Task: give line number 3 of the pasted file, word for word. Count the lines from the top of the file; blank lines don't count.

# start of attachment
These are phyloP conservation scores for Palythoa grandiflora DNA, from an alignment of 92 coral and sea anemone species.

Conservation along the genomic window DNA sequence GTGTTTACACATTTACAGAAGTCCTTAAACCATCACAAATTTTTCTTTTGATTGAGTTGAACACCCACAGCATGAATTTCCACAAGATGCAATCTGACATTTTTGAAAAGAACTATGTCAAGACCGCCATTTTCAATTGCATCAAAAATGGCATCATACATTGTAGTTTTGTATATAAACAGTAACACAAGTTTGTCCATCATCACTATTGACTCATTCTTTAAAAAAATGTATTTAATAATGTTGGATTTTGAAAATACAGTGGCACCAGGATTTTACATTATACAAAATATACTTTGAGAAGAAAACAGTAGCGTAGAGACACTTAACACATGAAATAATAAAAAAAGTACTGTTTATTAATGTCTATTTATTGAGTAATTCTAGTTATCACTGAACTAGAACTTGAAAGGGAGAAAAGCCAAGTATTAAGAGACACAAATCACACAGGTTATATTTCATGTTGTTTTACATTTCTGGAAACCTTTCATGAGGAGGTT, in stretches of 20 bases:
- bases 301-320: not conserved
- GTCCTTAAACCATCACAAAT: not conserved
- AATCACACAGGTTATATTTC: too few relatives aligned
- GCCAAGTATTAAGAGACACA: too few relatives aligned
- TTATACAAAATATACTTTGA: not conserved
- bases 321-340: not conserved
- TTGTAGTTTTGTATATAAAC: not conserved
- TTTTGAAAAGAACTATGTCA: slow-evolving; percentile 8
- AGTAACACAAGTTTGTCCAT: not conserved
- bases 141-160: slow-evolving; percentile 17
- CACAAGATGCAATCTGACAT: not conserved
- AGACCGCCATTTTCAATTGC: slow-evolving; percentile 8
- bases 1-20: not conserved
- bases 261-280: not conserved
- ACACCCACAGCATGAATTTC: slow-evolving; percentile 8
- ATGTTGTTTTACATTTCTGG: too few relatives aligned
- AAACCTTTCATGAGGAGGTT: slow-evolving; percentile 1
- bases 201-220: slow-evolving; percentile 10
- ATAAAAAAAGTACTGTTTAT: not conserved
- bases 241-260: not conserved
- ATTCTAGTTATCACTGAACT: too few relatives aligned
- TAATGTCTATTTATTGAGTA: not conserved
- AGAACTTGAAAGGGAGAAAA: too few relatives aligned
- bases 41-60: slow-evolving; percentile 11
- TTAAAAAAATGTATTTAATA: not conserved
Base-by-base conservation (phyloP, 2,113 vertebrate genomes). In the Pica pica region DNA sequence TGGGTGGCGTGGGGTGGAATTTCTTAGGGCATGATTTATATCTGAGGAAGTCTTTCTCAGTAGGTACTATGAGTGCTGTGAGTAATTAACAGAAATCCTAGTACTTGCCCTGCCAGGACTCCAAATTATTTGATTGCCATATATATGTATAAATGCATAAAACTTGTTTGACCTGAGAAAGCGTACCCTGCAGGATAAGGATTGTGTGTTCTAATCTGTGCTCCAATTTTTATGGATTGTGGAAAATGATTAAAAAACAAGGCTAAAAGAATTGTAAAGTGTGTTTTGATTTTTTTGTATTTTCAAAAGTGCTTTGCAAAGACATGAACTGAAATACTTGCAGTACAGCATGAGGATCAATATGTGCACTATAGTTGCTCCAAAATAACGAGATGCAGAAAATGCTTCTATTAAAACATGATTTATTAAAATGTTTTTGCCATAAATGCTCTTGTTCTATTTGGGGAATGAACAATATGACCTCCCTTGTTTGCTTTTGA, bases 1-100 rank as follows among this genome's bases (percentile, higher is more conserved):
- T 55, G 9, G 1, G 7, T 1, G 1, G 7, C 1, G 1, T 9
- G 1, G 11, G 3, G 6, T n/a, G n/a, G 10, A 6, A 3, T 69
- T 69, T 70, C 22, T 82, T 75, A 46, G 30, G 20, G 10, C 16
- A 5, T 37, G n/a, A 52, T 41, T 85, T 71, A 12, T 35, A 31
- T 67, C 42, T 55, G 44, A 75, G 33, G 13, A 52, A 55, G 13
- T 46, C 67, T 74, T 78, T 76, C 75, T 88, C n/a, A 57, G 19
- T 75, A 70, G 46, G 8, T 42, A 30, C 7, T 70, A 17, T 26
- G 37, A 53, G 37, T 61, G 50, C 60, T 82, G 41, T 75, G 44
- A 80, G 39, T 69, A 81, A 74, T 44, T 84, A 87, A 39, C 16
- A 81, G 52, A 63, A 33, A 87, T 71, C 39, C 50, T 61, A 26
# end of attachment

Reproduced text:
- bases 301-320: not conserved